One of the disease’s rare sufferers is 16-year-old Lukas Larsson of Colorado, who was not born with myelofibrosis but acquired it at about the age of 15. He was not diagnosed for a full year, and there is now only one way for him to survive: a complete bone marrow transplantation. Without a transplant, this disease is nearly always fatal, so all the marrow in every bone in his body must be taken out and replaced with marrow from donors.
8 Encephalotrigeminal Angiomatosis
This is also called Sturge-Weber syndrome, and although doctors know precisely what causes it, they are powerless to stop it from happening. A gene mutation hits the sufferer while still in the womb, leading to excess blood vessels just under the skin on the side of the face. The classic symptom for a newborn is a “port wine” birthmark across the forehead and one eye (similar to Mikhail Gorbachev’s famous birthmark, though he does not have this disorder).
The extra blood vessels under the sufferer’s skin surround the trigeminal nerve, which happens to be the primary nerve responsible for headaches. Other symptoms include excess blood vessels in the brain’s inner lining, severe mental retardation, and intense glaucoma in about half of cases. Glaucoma is excessive pressure in the eyes, which eventually leads to blindness by squeezing the eyeball. In cases of Sturge-Weber, the pressure can become so great that it forces the eyeball out of the socket.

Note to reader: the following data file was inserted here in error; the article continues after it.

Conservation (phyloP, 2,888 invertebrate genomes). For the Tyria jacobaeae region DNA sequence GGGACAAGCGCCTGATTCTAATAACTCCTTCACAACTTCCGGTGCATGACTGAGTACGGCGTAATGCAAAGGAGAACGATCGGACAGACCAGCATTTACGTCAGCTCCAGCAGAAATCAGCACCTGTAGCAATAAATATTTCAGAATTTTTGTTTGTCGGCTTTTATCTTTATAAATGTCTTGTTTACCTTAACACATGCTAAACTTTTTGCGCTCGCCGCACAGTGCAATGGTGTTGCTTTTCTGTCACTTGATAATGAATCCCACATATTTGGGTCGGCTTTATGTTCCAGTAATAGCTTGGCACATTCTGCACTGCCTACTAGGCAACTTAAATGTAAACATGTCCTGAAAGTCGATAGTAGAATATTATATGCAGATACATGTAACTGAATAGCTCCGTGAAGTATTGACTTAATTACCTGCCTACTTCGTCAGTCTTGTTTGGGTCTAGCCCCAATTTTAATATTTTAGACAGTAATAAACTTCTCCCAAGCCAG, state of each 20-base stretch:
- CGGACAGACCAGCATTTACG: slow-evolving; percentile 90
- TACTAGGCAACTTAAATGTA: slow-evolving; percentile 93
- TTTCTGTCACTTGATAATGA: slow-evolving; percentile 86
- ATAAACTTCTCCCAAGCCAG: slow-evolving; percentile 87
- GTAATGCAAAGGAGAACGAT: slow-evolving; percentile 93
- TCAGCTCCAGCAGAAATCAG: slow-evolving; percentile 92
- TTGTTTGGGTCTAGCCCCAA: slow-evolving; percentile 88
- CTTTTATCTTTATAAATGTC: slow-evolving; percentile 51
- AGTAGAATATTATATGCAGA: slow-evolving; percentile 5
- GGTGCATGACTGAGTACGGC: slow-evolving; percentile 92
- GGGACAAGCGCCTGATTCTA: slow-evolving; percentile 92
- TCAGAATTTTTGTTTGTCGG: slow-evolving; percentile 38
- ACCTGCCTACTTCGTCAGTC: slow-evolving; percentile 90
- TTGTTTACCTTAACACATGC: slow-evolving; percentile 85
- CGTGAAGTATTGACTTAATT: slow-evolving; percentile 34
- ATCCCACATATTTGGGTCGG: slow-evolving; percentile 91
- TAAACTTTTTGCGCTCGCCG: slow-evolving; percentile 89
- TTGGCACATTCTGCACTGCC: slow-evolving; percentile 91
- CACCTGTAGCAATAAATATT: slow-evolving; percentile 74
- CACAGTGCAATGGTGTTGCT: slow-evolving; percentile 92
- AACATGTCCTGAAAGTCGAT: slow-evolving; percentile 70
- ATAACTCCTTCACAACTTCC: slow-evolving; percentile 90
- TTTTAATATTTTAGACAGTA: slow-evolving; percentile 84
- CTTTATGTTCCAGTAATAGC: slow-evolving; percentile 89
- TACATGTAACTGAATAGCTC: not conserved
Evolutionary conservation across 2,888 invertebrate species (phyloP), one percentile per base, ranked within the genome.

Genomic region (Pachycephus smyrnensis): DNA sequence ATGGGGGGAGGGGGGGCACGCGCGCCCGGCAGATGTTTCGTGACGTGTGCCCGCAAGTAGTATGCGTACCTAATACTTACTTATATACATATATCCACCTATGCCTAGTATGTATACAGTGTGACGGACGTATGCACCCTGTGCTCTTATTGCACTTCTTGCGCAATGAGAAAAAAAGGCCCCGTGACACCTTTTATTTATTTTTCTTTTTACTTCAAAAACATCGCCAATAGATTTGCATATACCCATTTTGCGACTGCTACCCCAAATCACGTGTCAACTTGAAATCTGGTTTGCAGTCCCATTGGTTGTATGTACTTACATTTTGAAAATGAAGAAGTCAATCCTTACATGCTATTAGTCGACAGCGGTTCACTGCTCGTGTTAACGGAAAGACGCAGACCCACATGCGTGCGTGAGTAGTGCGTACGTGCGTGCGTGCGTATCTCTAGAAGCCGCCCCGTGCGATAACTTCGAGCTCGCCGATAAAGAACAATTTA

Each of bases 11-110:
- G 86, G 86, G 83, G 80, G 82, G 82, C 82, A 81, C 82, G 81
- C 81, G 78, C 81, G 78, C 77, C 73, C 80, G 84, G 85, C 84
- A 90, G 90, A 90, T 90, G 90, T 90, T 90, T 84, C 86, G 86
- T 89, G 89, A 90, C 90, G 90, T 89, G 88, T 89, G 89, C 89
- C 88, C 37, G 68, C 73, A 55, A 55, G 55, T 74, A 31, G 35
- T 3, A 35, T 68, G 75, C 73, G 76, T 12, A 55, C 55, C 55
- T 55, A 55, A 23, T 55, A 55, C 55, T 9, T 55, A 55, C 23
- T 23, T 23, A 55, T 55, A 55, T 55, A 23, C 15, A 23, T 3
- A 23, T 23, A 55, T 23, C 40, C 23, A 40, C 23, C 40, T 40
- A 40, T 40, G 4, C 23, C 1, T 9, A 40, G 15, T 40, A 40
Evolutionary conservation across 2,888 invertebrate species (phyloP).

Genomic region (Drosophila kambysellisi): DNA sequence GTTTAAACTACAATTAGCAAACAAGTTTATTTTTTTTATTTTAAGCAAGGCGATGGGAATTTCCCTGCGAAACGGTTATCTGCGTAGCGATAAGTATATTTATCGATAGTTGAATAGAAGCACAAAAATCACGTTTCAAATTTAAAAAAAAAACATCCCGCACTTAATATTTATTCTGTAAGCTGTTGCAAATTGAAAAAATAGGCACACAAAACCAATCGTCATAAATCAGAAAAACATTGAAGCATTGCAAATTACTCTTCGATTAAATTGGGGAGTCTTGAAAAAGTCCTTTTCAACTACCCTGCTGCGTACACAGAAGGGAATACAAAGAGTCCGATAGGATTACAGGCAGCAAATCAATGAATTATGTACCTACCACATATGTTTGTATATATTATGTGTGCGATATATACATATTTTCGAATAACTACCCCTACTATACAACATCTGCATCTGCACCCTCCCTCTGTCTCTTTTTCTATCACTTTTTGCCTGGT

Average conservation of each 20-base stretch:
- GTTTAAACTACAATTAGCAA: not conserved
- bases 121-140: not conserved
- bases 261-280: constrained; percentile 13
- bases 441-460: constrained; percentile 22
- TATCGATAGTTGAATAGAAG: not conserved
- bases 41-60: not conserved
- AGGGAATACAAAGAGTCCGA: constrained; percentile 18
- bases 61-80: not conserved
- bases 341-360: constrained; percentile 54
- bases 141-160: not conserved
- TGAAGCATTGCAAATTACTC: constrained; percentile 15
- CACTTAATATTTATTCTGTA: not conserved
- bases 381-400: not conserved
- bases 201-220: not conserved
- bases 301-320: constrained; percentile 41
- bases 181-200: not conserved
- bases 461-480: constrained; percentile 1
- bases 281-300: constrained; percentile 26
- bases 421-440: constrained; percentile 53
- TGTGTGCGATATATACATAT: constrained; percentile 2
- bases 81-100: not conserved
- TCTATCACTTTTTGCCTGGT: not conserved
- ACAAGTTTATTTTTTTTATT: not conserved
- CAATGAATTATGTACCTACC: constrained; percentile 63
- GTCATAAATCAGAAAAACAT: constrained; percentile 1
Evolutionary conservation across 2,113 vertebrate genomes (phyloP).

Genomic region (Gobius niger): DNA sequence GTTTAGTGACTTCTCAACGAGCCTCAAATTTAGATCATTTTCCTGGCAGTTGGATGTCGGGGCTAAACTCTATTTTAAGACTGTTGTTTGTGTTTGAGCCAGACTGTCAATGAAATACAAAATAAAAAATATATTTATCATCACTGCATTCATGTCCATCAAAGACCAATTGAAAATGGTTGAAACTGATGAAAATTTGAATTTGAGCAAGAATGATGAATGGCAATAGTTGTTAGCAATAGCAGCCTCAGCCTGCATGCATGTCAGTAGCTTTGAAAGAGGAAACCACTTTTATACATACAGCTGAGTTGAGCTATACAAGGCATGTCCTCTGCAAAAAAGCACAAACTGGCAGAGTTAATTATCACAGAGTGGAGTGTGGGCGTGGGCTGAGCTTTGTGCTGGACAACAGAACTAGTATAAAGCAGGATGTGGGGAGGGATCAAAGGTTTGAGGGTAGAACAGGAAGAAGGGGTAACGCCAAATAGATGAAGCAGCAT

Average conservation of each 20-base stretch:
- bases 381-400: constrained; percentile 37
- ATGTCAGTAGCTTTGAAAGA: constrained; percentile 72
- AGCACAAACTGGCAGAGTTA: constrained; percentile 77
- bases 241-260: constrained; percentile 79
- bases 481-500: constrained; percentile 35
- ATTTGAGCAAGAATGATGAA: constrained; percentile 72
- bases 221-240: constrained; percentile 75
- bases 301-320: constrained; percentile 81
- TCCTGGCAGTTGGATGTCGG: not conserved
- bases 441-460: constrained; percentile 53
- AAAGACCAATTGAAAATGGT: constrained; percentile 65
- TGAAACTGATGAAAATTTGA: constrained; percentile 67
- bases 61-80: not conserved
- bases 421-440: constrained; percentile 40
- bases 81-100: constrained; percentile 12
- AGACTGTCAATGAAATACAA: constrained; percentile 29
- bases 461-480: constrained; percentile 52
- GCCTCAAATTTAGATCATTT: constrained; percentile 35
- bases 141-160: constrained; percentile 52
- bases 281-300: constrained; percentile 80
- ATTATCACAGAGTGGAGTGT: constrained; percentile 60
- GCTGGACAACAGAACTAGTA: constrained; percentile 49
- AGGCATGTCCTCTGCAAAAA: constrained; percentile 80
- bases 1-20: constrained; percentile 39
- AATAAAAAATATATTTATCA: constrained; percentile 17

The excess blood vessels over the brain kill large tracts of nerve cells in the cerebral cortex. This causes severe convulsions that can make the victim to “jackknife” or bend sharply backward, risking damage to the spine and back muscles. The only treatment to combat these convulsions is surgery to remove the affected brain areas.
7 Gut Fermentation Syndrome
This may sound wonderful on the surface. Eat anything you want, and that food will make you drunk—very drunk, if you eat as much carbohydrates as most of us. But extreme drunkenness precedes extreme hangovers. Add in the frustration of everyone thinking you’ve been drinking and are lying about it, and you have the case of a 61-year-old Texas man from earlier this year. For five years, he’d routinely gotten drunk without actually imbibing any alcohol at all. His and his wife were both baffled and even bought their own home Breathalyzer test.